An experiment in making flour using 12,500-year old stone mortars bolsters a long-held theory that Natufian prehistoric men were processing and preparing grain, apparently barley, thousands of years before they began to cultivate.
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The Natufians harvested the barley almost-ripe using sickles hafted with flint blades, and processed it into edible form using stone mortars carved into bedrock or into boulders. (Necked wheat was rare in these parts during the Stone Age.)
This production and use of flour is believed to predate agriculture and animal domestication – which began about 10,000 years ago - by two to three thousand years, says Dr. David Eitam an independent archaeologist who initiated and directed the research. The experimental process is described in an article published in PLOS ONE.
The Natufian was a prehistoric culture that existed 15,000-11,700 years ago in the Levant. Its people are believed to be among the first humans to abandon foraging and to settle in permanent locations. They continued to hunt for meat and gather fruits - but also began to manufacture food, a process now reconstructed by the archaeological team, working in situ at Huzuq Musa, a site where numerous such mortars and other cultural remains were found.
The earlier Natufians (about 15,000–13,500 BCE) most likely cooked the barley into porridge. Later Natufians (13,500–11,700 BCE) are believed to have formed the flour into flatbread, says the scientific team in their paper, "Experimental Barley Flour Production in 12,500-Year-Old Rock-Cut Mortars in Southwestern Asia".
Say it with stones
The most commonly found stone tool associated with Natufian sites in Israel is stone mortars, of two basic types – deep and narrow-mouthed, and wide-mouthed, says Prof. Mordechai Kislev of Bar-Ilan University. Both mortar types were carved right into the rock, and were not movable.
Some 216 of the deep narrow mortars, featuring a mouth roughly 20 centimeters in diameter, were found, and 53 of the wide conical mortars. The wide mortars were recovered from both early and late Natufian sites and were found directly associated with threshing floors.
The narrow conical mortars were a later development, apparently, and were recovered only from Late Natufian sites.
The question is what these mortars were used for. Now the scientists believe they know: it was to process barley for cooking, first by "hummeling" - getting rid of the awn, the deadly barb that can cause internal bleeding and even painful death if not removed; then by removing the husks; then by pounding into groats and flour.
Hummeling simply involves pounding the barley until the awns come off. This was likely achieved using a wooden pestle in the wide-mouthed mortar. The narrow conical mortars which were used to husk and grind the hummeled grains into flour were recovered exclusively from Late Natufian sites.
The original unleavened bread
To test their theories of the Natufian lifestyle, the archaeological team set out to produce barley flour at Huzuq Musa, a Natufian site in the southern Jordan Valley, nearby the modern settlement Argaman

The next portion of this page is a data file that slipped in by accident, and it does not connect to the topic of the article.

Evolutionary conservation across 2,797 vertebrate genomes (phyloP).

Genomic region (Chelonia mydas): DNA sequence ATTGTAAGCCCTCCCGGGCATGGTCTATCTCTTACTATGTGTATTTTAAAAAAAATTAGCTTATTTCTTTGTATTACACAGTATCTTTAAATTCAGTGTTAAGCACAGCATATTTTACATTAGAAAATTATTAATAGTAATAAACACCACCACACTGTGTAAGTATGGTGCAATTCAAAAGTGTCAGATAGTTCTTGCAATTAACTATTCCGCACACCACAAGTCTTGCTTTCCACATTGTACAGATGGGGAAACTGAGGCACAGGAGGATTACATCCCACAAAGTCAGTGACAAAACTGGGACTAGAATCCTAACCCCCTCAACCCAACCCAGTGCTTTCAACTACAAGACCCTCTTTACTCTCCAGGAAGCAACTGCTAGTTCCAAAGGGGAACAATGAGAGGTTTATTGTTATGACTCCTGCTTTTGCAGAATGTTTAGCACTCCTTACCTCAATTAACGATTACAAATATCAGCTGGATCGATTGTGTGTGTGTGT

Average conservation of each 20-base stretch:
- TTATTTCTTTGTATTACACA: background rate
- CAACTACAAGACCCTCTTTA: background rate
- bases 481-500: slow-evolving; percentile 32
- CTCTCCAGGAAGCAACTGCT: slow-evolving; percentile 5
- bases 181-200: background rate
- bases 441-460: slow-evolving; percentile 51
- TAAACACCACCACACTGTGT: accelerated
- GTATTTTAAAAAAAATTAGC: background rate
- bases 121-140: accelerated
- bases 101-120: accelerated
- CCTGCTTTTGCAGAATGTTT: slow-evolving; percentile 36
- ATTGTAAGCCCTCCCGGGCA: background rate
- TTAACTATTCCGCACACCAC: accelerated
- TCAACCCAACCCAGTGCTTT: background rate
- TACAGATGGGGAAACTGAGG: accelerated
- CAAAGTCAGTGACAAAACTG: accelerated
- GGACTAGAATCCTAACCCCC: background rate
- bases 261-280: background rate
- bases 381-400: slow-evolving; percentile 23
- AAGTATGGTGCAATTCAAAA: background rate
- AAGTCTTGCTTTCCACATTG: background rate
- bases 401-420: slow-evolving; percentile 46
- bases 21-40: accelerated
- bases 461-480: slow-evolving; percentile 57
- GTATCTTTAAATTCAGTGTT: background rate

Huzuq Musa features 30 huts and numerous rock-cut utensils that, the scientists believe, were used to make barley meals and bread. These utensils included 36 mortars, which were found near the huts where bread would have been baked by the individual family.
These tools are the main indication for bread making in the Natufian sites: food remains aren't likely to be found after all this time.
The four large threshing floors, located 200 meters to the south of the site, were communally operated.
The team – David Eitam, Prof. Mordechai Kislev of Bar-Ilan University, Adiel Karty, a physicist and Prof. Ofer Bar-Yosef of Harvard University – began by harvesting wild barley, which is abundant in the Jordan Valley and in the Southern Levant. Then the scientists threshed the barley, to get rid of the stalks and chaff, by beating it on the threshing floor with a curved stick.
After hummeling the barley in the wide-mouthed mortar, the researchers separated the spikelets from the awns using a large-hole sieve. (We can assume the Natufians had sieves, as remains of fine basketry had been found in the past.) The grains were then put into the narrow conical mortar for husking and pounding into flour.
We cannot know of course if the Natufians used the instruments in the same way, but be that as it may, the process started with 24 liters of barley and produced 230 cc of fine flour.
Using the flour, Eitam and his colleagues prepared an unleavened dough which they baked covered with hot embers on a wood fire. The outcome was small, thick flat bread.
The team estimates that despite its inefficiencies, together with other foods hunted and gathered this method of barley processing could supply the estimated 100 inhabitants of Huzuq Musa with sufficient nutrition.
We cannot know for sure that Natufians baked bread. Maybe they made prehistoric pancakes, though they didn't have pots and pans to fry them. But the experiment does demonstrate that all the tools for baking bread from wild barley were at hand in the late Natufian, and that fine flour could be made.